In recent years, I’ve had the chance to speak to a lot of high-level leaders. Some dive right into an authentic discussion of their values and purpose — others struggle and have even stopped the interview. Few, however, have shown the level of authenticity and openness that I saw with MiTek’s Chairman and CEO, Mark Thom.
MiTek is a Berkshire Hathaway company that leads a large team around the world. Their focus is on providing integrated software and engineering for construction worldwide — with an emphasis on off-site building methods. Since Mark took the helm, he has kept the billion-dollar company on its trajectory of consistent growth and thriving company culture.
Opening up right away, Mark was straightforward about his faith which informs his leadership. As Mark offered, these beliefs have led him to focus on people’s unique gifts as “wonderfully made human beings.” It is through this that he has developed his people-first methodology.
In hearing Mark’s philosophy and learning more about MiTek’s continued success, I found that his method of change is born out of the strong need to be effective and sustainable. His method offers an antidote to the friction that organizational change brings with it.
I sat down with Mark to pick his brain on the way high performing organizations follow through with change and overcome the friction that comes with it. And, according to Mark, these are the 4 most important ways to solve the friction change causes in organizations.
If you want to change, change your beliefs
“Out of a person’s beliefs emanate all of their actions.”
Whenever leaders are looking for a change, that means something isn’t quite right. The organization is not everything it could be. Here, Mark offers strong guidance, as he points out that whenever things aren’t as they could be we have to look at the beliefs that got you to where you are.
“Our beliefs are our core ideas that guide everything we do.” As Mark pointed out, “What you believe is what you act on — not what you say you believe. So, if we find that we aren’t everything we want to be, we have to take a hard look at our beliefs.”
This was a realization Mark had as a young leader quickly ascending the corporate ladder. It was during this time he experienced a transformation in his own world view that led to a major change in his leadership and outcomes.
Form deep relationships
Change is a daunting process. For someone to lead people through change, they have to trust you — and to trust you, you have to form deep relationships.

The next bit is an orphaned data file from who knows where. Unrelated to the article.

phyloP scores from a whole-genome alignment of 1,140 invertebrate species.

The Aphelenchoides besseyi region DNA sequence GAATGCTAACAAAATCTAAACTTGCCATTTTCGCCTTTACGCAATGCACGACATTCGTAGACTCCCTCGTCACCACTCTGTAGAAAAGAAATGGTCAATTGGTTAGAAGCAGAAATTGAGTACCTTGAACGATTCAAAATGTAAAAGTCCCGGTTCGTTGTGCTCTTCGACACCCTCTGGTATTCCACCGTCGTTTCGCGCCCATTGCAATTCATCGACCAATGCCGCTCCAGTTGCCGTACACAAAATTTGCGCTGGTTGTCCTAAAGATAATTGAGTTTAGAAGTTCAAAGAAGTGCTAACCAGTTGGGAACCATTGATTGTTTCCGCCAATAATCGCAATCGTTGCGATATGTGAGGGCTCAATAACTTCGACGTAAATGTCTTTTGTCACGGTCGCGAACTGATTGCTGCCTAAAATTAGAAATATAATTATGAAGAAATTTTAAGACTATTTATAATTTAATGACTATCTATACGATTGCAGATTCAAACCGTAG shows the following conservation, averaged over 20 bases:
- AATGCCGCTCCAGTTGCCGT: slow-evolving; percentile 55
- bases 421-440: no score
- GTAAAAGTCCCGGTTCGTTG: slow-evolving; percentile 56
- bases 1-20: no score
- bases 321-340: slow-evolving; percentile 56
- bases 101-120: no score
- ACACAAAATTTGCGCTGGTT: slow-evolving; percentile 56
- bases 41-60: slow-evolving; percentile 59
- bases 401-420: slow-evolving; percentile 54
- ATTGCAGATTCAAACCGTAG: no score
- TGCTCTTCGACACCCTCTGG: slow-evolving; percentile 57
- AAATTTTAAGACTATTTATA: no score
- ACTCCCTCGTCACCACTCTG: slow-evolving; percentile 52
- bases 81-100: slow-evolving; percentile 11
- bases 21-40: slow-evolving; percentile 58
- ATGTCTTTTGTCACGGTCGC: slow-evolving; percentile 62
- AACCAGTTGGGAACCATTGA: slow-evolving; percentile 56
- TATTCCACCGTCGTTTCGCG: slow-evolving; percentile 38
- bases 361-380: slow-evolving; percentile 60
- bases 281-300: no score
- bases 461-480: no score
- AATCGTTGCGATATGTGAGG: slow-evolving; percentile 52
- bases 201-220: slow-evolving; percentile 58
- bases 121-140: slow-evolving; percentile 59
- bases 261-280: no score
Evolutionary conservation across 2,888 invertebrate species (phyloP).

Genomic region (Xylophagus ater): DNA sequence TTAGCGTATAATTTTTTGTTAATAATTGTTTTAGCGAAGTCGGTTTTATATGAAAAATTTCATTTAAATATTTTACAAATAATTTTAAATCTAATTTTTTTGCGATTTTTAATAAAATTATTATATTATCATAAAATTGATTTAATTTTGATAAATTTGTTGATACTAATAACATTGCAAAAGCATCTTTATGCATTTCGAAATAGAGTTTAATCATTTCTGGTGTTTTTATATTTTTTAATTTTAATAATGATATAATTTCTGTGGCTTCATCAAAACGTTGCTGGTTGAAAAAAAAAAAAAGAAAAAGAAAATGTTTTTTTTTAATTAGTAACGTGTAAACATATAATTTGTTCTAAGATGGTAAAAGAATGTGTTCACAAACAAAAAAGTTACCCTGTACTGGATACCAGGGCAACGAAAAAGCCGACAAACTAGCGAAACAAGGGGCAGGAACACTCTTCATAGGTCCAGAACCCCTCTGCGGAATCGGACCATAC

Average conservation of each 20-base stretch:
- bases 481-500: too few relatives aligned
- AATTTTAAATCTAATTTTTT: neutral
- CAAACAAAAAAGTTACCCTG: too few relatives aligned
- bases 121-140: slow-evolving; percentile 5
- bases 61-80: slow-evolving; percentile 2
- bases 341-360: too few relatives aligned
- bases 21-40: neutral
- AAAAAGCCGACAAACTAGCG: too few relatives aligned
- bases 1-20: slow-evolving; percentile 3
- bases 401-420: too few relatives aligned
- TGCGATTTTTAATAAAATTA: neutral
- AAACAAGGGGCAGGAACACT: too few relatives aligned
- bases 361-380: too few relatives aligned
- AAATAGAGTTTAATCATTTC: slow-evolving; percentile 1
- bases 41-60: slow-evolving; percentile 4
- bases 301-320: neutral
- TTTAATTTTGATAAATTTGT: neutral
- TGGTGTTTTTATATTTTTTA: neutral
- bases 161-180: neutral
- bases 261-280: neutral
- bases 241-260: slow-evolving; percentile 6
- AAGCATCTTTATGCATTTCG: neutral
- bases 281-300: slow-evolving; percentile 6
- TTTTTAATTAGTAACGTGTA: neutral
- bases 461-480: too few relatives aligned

As Mark assumed the role of CEO at MiTek in 2017, he was struck with the significance and daunting nature of his role. About his large team, he recalled thinking, ‘I’m supposed to lead all of you and I don’t even know you.’
This helped Mark realize that “how you see people is how you lead people.” If you treat your team impersonally, you’ll never access their full potential. But, when you see your team as unique individuals, with gifts that can be harnessed, you’re much more likely to get the best from your people. This means granting your team the autonomy and resources they need to do their jobs well: “liberate them to do what they’re gifted to do.”
Now, several years into this role, other senior leaders have noted that he is in fellowship with the 6,700 people that he leads around the world.
Treat your organization as an organism
An organization is fundamentally made up of people — living, breathing human beings. When leaders forget this, they begin to treat organizations like machines to be fixed — and the individuals within it as cogs. This may have short term expediency but often backfires. As Mark offered, “people vote with their feet” — when you leave your team dissatisfied, they leave.
Like an organism, an organization has to be nurtured as it grows — tending to its growth along the way. This means that you can’t ignore the ground level problems and that you have to be in tune with daily operational realities.
Stay the course
“Maturity is not being swayed by emotions or feelings — but sticking to your compass.”
Mature leaders understand that if they’re going to make and sustain change, they can’t be swayed by fleeting concerns.
It may seem obvious, or easier said than done, but when leaders choose a direction, they need to stay the course. Too often, in the heat of things, it can be easy to abandon your values and forget your purpose for short term benefits. But it’s these values that help leaders keep their direction through uncertainty.
When leaders are looking to make a sustainable change to their organizations, they need to take a hard look at the core of their culture. They need to examine what guides their actions, the relationships they form, the way they treat their teams, and the direction they’re headed.